The role of “natural” time scales in energy system transformations
Energy systems are capital intensive, and one implication of this is “lock-in” – once infrastructure is built, there can be a significant cost, in terms of stranded capital and socio-political resistance, associated with replacing it before the end of its operational life. The cumulative inertia presented by the installed incumbent energy infrastructure represents both a challenge and opportunity for energy system transformation towards a decarbonized state.
For example, the large build-out of power plants in China during 2005-2015 means that there is a natural opportunity to significantly decarbonize the Chinese power sector in the 2035-2045 window at the end of the design life of these facilities. During this window, capital replacement provides an opportunity that might be less likely to confront financial and socio-political “bottlenecks.” Put simply, strategic transition planning around the natural retirement window might provide the most viable rapid switch for the Chinese power sector. There are also examples related to the life cycle of other power generation assets, as well as in transportation (e.g., electric vehicles) and consumer supply chains (e.g., personal electronics). Moreover, there are transition time scales associated with policy (e.g., mandated phase outs of coal in Europe) or economic inflections (e.g., shale gas boom in the United States).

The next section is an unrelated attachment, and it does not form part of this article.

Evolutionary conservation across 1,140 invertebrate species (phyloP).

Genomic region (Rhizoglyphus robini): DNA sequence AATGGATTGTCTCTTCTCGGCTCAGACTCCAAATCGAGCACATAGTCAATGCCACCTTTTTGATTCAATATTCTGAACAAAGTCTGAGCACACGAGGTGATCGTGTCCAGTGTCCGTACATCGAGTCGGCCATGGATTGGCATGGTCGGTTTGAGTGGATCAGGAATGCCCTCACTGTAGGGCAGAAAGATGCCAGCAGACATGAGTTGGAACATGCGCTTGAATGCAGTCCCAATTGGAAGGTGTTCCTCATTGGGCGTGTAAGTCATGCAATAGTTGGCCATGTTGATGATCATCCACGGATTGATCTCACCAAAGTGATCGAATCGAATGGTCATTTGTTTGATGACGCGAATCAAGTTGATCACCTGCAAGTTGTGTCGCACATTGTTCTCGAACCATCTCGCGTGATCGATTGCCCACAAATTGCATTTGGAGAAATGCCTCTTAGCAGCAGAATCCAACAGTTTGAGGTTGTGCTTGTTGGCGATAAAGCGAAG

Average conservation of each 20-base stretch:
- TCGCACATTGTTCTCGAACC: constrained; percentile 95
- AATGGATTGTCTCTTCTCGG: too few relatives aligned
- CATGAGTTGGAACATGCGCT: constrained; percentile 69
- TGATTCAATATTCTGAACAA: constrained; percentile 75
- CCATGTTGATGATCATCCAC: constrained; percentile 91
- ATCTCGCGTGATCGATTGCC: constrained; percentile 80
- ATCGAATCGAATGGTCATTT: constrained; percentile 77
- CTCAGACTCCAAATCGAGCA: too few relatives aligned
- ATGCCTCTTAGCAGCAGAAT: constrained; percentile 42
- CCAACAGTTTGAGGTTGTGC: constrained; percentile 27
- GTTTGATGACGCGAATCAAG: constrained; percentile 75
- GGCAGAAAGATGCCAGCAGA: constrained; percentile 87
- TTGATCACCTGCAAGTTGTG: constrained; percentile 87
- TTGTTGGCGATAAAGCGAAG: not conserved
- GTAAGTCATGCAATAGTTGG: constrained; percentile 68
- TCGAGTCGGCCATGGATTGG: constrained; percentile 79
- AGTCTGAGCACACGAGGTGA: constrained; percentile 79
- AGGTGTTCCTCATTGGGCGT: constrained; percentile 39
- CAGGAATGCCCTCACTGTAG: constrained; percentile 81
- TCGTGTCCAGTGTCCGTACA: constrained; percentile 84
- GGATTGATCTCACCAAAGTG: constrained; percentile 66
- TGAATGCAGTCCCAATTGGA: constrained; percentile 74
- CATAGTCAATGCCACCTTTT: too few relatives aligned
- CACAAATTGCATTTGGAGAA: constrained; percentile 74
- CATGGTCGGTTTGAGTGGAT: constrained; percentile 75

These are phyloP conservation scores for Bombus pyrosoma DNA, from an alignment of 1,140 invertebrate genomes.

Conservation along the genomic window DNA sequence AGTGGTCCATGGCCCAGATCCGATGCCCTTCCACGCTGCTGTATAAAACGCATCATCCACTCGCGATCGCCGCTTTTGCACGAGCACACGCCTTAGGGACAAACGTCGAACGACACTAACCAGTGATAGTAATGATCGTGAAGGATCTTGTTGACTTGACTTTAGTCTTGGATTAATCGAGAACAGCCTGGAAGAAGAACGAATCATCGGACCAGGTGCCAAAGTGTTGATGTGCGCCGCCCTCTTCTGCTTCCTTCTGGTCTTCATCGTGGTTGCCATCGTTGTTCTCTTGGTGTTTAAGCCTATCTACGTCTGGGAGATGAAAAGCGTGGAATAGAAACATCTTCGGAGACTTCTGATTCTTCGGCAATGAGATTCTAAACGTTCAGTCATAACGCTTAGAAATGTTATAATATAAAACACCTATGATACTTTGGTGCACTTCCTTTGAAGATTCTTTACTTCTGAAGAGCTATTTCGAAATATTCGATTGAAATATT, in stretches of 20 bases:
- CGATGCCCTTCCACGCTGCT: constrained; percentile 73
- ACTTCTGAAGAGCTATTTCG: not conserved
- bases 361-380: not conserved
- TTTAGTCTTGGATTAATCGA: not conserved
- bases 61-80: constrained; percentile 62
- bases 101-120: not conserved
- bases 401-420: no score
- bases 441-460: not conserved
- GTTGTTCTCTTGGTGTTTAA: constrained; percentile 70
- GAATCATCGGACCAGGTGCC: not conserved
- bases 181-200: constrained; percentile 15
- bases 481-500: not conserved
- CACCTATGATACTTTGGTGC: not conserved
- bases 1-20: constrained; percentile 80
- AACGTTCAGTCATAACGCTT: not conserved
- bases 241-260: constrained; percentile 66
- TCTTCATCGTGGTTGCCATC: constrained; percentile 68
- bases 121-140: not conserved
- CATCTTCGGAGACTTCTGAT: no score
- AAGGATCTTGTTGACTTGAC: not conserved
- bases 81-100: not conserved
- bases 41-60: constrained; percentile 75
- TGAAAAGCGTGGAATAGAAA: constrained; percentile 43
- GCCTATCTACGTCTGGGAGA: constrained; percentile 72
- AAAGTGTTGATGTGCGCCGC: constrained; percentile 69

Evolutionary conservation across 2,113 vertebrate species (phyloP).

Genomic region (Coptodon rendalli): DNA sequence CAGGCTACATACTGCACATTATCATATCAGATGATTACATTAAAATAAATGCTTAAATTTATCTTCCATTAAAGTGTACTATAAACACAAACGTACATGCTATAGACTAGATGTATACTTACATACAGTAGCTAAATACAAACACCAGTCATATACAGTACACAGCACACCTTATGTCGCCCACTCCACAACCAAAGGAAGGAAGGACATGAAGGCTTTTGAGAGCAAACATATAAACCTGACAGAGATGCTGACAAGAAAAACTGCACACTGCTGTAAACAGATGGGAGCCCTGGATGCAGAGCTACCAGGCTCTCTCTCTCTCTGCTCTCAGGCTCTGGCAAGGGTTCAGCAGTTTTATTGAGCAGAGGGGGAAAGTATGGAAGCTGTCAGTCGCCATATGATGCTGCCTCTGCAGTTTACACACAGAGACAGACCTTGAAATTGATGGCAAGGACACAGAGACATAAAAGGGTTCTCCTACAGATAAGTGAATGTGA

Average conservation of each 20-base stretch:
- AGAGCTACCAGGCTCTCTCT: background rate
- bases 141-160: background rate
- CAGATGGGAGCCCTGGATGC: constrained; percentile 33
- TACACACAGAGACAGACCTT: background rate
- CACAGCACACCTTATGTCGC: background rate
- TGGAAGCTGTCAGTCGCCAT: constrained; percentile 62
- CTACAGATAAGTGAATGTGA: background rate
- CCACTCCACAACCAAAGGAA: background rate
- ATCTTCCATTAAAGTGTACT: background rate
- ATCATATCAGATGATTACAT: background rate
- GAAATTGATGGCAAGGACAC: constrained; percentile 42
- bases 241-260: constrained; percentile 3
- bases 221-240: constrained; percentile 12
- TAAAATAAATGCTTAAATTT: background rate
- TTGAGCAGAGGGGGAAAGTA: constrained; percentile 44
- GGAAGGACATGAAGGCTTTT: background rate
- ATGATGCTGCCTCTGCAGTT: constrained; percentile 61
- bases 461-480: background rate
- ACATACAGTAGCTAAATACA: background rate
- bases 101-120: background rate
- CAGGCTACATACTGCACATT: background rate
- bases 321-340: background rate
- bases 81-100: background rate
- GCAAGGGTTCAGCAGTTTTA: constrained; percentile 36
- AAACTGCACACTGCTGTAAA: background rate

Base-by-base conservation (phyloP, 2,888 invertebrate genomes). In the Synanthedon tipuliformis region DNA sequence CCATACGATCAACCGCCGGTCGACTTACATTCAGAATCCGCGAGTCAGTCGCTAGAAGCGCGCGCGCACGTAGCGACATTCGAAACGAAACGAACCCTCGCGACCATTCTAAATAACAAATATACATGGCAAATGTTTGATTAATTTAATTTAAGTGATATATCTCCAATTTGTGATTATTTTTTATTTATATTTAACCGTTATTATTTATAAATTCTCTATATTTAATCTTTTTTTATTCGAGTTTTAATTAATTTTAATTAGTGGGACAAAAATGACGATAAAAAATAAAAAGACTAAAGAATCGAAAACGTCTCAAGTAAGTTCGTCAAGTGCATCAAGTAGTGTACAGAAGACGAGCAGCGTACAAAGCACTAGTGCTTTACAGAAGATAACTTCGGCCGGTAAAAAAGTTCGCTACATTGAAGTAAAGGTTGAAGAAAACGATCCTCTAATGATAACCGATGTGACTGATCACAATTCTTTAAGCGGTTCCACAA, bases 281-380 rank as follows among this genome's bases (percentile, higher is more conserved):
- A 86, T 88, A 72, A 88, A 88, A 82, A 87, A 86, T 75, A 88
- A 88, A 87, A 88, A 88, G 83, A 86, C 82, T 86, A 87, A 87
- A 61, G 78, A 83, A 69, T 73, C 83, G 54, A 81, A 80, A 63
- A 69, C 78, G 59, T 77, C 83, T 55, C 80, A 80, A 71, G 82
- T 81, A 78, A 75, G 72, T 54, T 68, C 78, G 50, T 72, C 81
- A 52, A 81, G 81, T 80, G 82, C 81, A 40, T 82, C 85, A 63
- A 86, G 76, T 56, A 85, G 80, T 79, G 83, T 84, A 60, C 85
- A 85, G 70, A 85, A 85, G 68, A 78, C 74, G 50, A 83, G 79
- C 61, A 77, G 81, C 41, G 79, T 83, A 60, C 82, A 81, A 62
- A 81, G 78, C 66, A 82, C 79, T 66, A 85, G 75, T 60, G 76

Using quantitative datasets from the United States, Europe, China, and India, this research explores strategic windows of opportunity wherein significant shifts in infrastructure are possible: what are the most viable time frames in which a country could rapidly switch to more sustainable systems? The answers can help inform actionable policy initiatives around the “most viable” energy system transformations.
Anthony Ku, Chris Greig, Eric Larson, and Robert Socolow